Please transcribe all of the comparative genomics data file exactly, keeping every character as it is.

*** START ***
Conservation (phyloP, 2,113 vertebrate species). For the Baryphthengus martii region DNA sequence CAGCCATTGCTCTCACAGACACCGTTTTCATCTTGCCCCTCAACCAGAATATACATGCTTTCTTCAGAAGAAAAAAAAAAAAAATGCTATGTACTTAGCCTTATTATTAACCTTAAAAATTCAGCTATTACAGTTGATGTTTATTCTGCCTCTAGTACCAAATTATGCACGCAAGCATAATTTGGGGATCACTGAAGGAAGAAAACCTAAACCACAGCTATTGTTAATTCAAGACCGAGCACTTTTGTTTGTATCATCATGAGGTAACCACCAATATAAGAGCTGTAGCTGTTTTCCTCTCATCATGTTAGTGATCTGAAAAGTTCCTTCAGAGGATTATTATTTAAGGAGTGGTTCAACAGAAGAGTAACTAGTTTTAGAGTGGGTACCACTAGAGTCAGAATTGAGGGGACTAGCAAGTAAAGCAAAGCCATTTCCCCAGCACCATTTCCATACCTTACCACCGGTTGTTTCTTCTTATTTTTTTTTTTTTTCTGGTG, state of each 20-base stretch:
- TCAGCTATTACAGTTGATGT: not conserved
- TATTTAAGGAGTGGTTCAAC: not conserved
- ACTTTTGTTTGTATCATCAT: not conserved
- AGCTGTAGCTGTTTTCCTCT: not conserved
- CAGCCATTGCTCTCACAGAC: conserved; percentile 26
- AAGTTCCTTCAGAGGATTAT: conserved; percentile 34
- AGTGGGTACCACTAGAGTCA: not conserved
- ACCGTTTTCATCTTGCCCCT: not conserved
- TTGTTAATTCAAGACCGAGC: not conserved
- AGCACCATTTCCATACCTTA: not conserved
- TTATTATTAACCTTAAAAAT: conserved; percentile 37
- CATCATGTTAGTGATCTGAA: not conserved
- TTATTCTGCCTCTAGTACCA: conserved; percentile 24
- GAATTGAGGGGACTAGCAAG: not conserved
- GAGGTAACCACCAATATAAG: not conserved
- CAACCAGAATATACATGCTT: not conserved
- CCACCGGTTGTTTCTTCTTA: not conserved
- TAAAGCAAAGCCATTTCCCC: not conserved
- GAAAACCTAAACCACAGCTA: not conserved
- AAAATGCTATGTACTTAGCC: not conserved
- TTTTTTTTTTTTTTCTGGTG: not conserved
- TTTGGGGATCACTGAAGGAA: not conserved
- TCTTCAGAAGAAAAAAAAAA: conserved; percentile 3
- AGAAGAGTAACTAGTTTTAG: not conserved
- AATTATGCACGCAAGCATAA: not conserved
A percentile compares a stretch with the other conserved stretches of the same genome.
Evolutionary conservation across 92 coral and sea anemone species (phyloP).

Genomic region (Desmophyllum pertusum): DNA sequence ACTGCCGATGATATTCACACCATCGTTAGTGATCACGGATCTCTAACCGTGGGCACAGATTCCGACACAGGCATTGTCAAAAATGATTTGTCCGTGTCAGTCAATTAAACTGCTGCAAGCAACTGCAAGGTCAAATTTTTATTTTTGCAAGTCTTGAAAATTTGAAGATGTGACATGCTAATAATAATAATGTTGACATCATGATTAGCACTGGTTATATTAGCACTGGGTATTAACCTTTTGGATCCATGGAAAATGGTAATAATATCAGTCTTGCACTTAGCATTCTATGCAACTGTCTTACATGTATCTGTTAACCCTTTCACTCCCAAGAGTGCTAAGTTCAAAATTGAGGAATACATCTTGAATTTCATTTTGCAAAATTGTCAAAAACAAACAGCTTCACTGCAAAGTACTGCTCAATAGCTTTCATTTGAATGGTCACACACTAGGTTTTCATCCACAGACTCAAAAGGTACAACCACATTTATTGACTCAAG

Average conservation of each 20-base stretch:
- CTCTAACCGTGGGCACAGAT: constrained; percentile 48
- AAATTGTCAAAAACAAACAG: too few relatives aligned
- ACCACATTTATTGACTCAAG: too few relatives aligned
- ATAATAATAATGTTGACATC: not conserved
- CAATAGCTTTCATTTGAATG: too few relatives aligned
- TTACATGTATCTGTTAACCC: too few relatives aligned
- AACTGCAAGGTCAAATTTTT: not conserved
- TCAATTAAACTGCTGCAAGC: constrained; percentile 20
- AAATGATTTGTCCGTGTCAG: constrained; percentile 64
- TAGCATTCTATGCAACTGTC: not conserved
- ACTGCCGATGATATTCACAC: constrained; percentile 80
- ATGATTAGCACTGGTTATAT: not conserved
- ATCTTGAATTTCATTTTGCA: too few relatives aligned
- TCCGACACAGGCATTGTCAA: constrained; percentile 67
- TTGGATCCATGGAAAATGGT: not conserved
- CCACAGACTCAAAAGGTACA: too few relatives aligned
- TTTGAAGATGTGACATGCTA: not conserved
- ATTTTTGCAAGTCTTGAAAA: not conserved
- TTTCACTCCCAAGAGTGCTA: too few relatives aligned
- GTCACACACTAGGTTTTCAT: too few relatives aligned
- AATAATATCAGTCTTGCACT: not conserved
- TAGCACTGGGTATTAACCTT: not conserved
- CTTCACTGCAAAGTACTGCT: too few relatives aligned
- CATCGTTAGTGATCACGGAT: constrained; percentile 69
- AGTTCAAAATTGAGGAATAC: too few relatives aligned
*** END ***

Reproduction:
Conservation (phyloP, 2,113 vertebrate species). For the Baryphthengus martii region DNA sequence CAGCCATTGCTCTCACAGACACCGTTTTCATCTTGCCCCTCAACCAGAATATACATGCTTTCTTCAGAAGAAAAAAAAAAAAAATGCTATGTACTTAGCCTTATTATTAACCTTAAAAATTCAGCTATTACAGTTGATGTTTATTCTGCCTCTAGTACCAAATTATGCACGCAAGCATAATTTGGGGATCACTGAAGGAAGAAAACCTAAACCACAGCTATTGTTAATTCAAGACCGAGCACTTTTGTTTGTATCATCATGAGGTAACCACCAATATAAGAGCTGTAGCTGTTTTCCTCTCATCATGTTAGTGATCTGAAAAGTTCCTTCAGAGGATTATTATTTAAGGAGTGGTTCAACAGAAGAGTAACTAGTTTTAGAGTGGGTACCACTAGAGTCAGAATTGAGGGGACTAGCAAGTAAAGCAAAGCCATTTCCCCAGCACCATTTCCATACCTTACCACCGGTTGTTTCTTCTTATTTTTTTTTTTTTTCTGGTG, state of each 20-base stretch:
- TCAGCTATTACAGTTGATGT: not conserved
- TATTTAAGGAGTGGTTCAAC: not conserved
- ACTTTTGTTTGTATCATCAT: not conserved
- AGCTGTAGCTGTTTTCCTCT: not conserved
- CAGCCATTGCTCTCACAGAC: conserved; percentile 26
- AAGTTCCTTCAGAGGATTAT: conserved; percentile 34
- AGTGGGTACCACTAGAGTCA: not conserved
- ACCGTTTTCATCTTGCCCCT: not conserved
- TTGTTAATTCAAGACCGAGC: not conserved
- AGCACCATTTCCATACCTTA: not conserved
- TTATTATTAACCTTAAAAAT: conserved; percentile 37
- CATCATGTTAGTGATCTGAA: not conserved
- TTATTCTGCCTCTAGTACCA: conserved; percentile 24
- GAATTGAGGGGACTAGCAAG: not conserved
- GAGGTAACCACCAATATAAG: not conserved
- CAACCAGAATATACATGCTT: not conserved
- CCACCGGTTGTTTCTTCTTA: not conserved
- TAAAGCAAAGCCATTTCCCC: not conserved
- GAAAACCTAAACCACAGCTA: not conserved
- AAAATGCTATGTACTTAGCC: not conserved
- TTTTTTTTTTTTTTCTGGTG: not conserved
- TTTGGGGATCACTGAAGGAA: not conserved
- TCTTCAGAAGAAAAAAAAAA: conserved; percentile 3
- AGAAGAGTAACTAGTTTTAG: not conserved
- AATTATGCACGCAAGCATAA: not conserved
A percentile compares a stretch with the other conserved stretches of the same genome.
Evolutionary conservation across 92 coral and sea anemone species (phyloP).

Genomic region (Desmophyllum pertusum): DNA sequence ACTGCCGATGATATTCACACCATCGTTAGTGATCACGGATCTCTAACCGTGGGCACAGATTCCGACACAGGCATTGTCAAAAATGATTTGTCCGTGTCAGTCAATTAAACTGCTGCAAGCAACTGCAAGGTCAAATTTTTATTTTTGCAAGTCTTGAAAATTTGAAGATGTGACATGCTAATAATAATAATGTTGACATCATGATTAGCACTGGTTATATTAGCACTGGGTATTAACCTTTTGGATCCATGGAAAATGGTAATAATATCAGTCTTGCACTTAGCATTCTATGCAACTGTCTTACATGTATCTGTTAACCCTTTCACTCCCAAGAGTGCTAAGTTCAAAATTGAGGAATACATCTTGAATTTCATTTTGCAAAATTGTCAAAAACAAACAGCTTCACTGCAAAGTACTGCTCAATAGCTTTCATTTGAATGGTCACACACTAGGTTTTCATCCACAGACTCAAAAGGTACAACCACATTTATTGACTCAAG

Average conservation of each 20-base stretch:
- CTCTAACCGTGGGCACAGAT: constrained; percentile 48
- AAATTGTCAAAAACAAACAG: too few relatives aligned
- ACCACATTTATTGACTCAAG: too few relatives aligned
- ATAATAATAATGTTGACATC: not conserved
- CAATAGCTTTCATTTGAATG: too few relatives aligned
- TTACATGTATCTGTTAACCC: too few relatives aligned
- AACTGCAAGGTCAAATTTTT: not conserved
- TCAATTAAACTGCTGCAAGC: constrained; percentile 20
- AAATGATTTGTCCGTGTCAG: constrained; percentile 64
- TAGCATTCTATGCAACTGTC: not conserved
- ACTGCCGATGATATTCACAC: constrained; percentile 80
- ATGATTAGCACTGGTTATAT: not conserved
- ATCTTGAATTTCATTTTGCA: too few relatives aligned
- TCCGACACAGGCATTGTCAA: constrained; percentile 67
- TTGGATCCATGGAAAATGGT: not conserved
- CCACAGACTCAAAAGGTACA: too few relatives aligned
- TTTGAAGATGTGACATGCTA: not conserved
- ATTTTTGCAAGTCTTGAAAA: not conserved
- TTTCACTCCCAAGAGTGCTA: too few relatives aligned
- GTCACACACTAGGTTTTCAT: too few relatives aligned
- AATAATATCAGTCTTGCACT: not conserved
- TAGCACTGGGTATTAACCTT: not conserved
- CTTCACTGCAAAGTACTGCT: too few relatives aligned
- CATCGTTAGTGATCACGGAT: constrained; percentile 69
- AGTTCAAAATTGAGGAATAC: too few relatives aligned